Ron Whetstone
3 years ago

Great video guys. Do you or anyone else know if mono degrades and/or becomes more visible over time. When you buy line like Big Game it will last a long time when your only using it for leader material. I understand that exposure to sun will degrade it but when using as leader it sees very little sun light. Wondering your thoughts.

Glenn Lumpkin
3 years ago

Tarpon question. I get that mono is stronger, but when fishing for Tarpon, I usually tie an FG w/ 80lb flouro to 60 Lb braid (PPSS). I would think that a thicker diameter line (80lb mono) is going to have trouble clearing the guides, but maybe not.

Prajedis jose Garza jr
3 years ago

I got excited with your video and showed my wife my spool of Berkley big game 30# green mono that I use for flounder and tandem speck rigs.

3 years ago

Great video. You guys are doing a great job for us. Have you compared Floroclear? I use that as a main line for years.

Capt. Ray Markham
3 years ago

Hey guys. You’re bringing up some good thoughts and points about lines. You might consider testing IGFA rated lines. Those lines ARE guaranteed to break at or a fraction of a pound under the stated rating. Years ago before braided lines came out, that’s all I used. I began guiding with 6-pound Ande Tournament. We rarely had issues catching big fish on it when good reels with good drags set properly were used. I used it because it had a small diameter and was very consistent in strength and because of it’s small diameter, I could get very long casts with it, plus get more line on a spool than a heavier line on the same reel. I wanted light tackle, and back then the only way to truly get light tackle was to use light line, because all I fished with were artificial lures. I believe that fish also found the smaller lines more difficult to detect. Ande Monofilament built their reputation on their IGFA lines. More world records were held on that line than any other for years. I haven’t kept up with records for a long time now so I don’t know if that’s still the case. I did some field-testing for some of their lines back in the 80’s and 90’s. Since Ande came out with their Backcountry blue line, that’s been my leader line of choice. Initially I used the straight line on a lot of my reels. It was soft enough for good lure presentations, castability, and knot strength, yet difficult to see in the water. The line diameter was greater than most monos for the stated rating when I field-tested it for them, so when I begin using it, if I would normally use 10-pound test on a baitcaster, I would drop down to 8 or 6-pound test when using that line. It was not IGFA rated, but in their premium line series, so it didn’t have to test at the stated rating. Manufacturers would put any rating on their lines they wanted as long as the lines broke at least at that stated rating. So, some lines would have 10-pound test on the packaging, yet it would actually break at 18-pounds. Then their advertising would claim that they had the strongest 10-pound line. To me it was deceiving, but the industry is riddled with deception of one kind or another in marketing.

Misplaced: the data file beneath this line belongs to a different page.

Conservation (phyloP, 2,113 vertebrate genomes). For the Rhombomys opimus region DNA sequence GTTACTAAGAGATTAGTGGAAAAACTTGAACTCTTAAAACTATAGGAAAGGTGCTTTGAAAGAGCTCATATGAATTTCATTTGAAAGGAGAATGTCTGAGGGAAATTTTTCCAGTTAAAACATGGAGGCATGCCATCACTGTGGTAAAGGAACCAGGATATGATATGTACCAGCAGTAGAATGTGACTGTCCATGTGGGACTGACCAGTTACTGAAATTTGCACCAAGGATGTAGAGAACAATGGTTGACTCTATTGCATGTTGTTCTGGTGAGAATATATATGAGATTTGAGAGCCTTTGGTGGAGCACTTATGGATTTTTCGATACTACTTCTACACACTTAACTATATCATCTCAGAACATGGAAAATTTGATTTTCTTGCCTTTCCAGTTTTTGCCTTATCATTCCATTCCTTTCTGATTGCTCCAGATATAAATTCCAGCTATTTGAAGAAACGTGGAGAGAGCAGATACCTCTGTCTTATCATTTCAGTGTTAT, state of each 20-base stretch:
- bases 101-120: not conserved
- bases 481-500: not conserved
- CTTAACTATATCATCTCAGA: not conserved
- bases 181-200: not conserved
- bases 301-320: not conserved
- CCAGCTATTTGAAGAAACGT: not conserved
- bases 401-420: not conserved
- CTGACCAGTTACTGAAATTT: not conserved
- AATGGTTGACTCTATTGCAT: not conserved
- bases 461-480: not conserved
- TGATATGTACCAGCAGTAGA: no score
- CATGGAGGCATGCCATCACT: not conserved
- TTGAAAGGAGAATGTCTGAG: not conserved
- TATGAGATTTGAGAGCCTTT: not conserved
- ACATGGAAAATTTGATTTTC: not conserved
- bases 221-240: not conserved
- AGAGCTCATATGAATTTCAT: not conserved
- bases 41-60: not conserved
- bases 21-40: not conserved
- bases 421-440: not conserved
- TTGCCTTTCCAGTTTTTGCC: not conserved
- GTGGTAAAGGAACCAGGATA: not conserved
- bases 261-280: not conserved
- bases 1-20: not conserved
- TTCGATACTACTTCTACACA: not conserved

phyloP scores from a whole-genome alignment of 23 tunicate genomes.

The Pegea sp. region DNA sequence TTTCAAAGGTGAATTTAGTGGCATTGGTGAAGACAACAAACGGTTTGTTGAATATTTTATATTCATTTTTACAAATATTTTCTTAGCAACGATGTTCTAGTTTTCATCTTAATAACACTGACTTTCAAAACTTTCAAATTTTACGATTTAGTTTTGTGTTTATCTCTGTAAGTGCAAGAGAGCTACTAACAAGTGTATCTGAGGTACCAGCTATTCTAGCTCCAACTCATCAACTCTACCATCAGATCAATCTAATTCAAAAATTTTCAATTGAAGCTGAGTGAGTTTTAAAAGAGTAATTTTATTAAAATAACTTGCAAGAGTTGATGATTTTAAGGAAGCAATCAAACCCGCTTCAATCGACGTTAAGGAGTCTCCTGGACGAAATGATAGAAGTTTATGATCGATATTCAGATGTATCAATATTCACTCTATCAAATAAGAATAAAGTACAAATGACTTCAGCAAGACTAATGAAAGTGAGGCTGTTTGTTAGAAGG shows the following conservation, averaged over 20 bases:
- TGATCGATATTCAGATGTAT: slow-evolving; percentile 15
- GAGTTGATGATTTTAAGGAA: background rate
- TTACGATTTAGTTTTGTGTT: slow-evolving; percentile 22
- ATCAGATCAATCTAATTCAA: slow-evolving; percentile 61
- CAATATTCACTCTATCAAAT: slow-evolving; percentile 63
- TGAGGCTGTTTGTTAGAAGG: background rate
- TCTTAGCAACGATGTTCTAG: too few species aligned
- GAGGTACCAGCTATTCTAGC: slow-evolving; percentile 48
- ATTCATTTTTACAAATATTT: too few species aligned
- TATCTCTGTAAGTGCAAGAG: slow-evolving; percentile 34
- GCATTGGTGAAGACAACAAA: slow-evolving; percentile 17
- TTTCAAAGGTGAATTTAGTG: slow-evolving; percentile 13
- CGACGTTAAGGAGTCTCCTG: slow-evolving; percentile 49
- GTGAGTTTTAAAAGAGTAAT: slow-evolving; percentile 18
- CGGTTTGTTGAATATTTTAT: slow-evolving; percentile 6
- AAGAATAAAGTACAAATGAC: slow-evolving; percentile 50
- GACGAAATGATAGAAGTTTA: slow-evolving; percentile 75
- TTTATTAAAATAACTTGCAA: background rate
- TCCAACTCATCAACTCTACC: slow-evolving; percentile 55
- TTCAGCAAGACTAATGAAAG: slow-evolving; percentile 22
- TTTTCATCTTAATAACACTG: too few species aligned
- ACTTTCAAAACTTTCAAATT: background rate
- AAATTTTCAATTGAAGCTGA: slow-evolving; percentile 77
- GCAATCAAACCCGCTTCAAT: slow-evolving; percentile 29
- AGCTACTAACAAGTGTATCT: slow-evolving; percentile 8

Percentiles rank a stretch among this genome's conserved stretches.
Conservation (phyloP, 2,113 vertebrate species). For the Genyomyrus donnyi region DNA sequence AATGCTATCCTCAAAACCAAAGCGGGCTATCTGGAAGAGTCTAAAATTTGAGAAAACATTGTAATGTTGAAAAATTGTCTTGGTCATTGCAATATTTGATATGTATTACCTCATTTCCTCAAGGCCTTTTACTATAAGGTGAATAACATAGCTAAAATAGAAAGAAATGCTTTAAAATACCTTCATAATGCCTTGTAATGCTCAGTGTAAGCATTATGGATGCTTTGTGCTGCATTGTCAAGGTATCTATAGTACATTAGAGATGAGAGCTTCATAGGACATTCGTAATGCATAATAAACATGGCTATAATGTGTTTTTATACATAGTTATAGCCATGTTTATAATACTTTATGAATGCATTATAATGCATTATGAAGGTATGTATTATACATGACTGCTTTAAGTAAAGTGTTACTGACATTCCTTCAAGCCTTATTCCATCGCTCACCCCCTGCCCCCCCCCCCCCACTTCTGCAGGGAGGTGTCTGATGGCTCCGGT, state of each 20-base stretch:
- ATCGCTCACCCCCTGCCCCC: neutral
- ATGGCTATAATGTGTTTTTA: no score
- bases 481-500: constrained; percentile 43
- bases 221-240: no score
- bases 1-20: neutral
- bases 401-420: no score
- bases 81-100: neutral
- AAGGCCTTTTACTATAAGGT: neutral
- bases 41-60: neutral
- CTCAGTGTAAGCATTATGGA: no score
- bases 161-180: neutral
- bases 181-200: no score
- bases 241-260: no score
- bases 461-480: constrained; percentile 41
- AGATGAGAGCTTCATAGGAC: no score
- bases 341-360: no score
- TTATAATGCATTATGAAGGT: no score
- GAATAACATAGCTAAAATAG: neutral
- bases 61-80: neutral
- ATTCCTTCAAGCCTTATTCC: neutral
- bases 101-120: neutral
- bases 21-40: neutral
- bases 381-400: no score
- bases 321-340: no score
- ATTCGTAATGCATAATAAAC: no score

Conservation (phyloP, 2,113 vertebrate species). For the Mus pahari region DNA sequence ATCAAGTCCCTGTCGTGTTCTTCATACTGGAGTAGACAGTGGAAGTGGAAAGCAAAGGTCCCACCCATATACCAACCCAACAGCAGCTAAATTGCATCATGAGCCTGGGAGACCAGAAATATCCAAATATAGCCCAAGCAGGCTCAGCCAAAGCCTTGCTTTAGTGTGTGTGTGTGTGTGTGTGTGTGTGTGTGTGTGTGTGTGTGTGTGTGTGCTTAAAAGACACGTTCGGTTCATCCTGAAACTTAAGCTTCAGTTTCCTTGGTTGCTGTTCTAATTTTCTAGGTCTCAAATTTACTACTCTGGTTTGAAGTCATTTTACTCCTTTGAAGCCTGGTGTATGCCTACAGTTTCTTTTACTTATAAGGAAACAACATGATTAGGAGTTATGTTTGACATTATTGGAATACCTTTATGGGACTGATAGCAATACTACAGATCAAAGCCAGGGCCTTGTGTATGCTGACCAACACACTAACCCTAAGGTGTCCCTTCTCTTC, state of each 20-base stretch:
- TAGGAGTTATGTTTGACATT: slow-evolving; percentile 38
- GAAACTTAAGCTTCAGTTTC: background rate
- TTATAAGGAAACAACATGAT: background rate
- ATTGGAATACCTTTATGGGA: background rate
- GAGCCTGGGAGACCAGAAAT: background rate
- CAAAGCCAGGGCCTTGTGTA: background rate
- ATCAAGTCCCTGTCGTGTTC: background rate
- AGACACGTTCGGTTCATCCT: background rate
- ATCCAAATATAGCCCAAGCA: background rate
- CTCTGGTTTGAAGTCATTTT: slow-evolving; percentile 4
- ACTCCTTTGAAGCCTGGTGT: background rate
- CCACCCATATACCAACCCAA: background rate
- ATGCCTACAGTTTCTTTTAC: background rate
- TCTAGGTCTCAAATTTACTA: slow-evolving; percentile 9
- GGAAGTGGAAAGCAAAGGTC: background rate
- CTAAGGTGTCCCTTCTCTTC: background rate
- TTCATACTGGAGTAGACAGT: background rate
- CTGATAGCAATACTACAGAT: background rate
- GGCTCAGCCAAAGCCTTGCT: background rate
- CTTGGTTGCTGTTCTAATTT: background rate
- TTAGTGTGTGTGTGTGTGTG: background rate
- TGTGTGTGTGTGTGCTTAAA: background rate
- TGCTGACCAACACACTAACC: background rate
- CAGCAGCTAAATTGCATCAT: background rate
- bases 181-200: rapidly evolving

I personally have a hard time seeing Ande Backcountry blue in the water. It’s a co-polymer line, with slight differences in characteristics as compared to mono lines. Co-polymers have less stretch than typical monofilament lines. Additionally, fluorocarbon lines stretch less than monofilament as well. Some lines may even test better with different knots, so a knot that works well for one line may not work as well or be as strong with another brand of line. I would say that line stretch is another factor that you should consider in your tests, adding it to your list of already 3 considerations. Stiffness of line to me is also important in that it can affect how both natural and artificial baits swim. Mason hard leader is a stiff leader, somewhat similar in that regard, to fluorocarbon, and one many fly anglers use. Some leader spools come in large diameter spools to reduce the size of the coils when the lines take memory. A quarter pound spool might have more “Slinky” like appearance than a leader spool. Stretching the line can help reduce the coils. Just some thoughts. I take a quarter-pound spool of Ande Bankcountry and put it in a coozie. When you pull the line out it comes off the end of the spool. Place it in the coozie. Pull the line out and it will stop when you stop pulling the line out. I can’t tell you how many times I had a spool of line out on the console in years past when I didn’t use a coozie and the line would take off while I was running, and before I knew it, I had a hundred yards of line out the back of the boat. This will end that possibility. While it’s getting a little more difficult to find, I still use Ande Backcountry. Give it a try.

dale Darwin
3 years ago

Enthusiastically waiting for your visibility testing results mono vs fluoro!!

Richard Hall
3 years ago

Another learning day…..thanks to the brothers! Have increased my catch rate in shore since joining the insiders…thanks !!!!

Luke Simonds
3 years ago
Reply to  Richard Hall

Thanks so much for making time to leave the nice comment Richard! Glad to see that you’re already seeing improvements in your fish catching.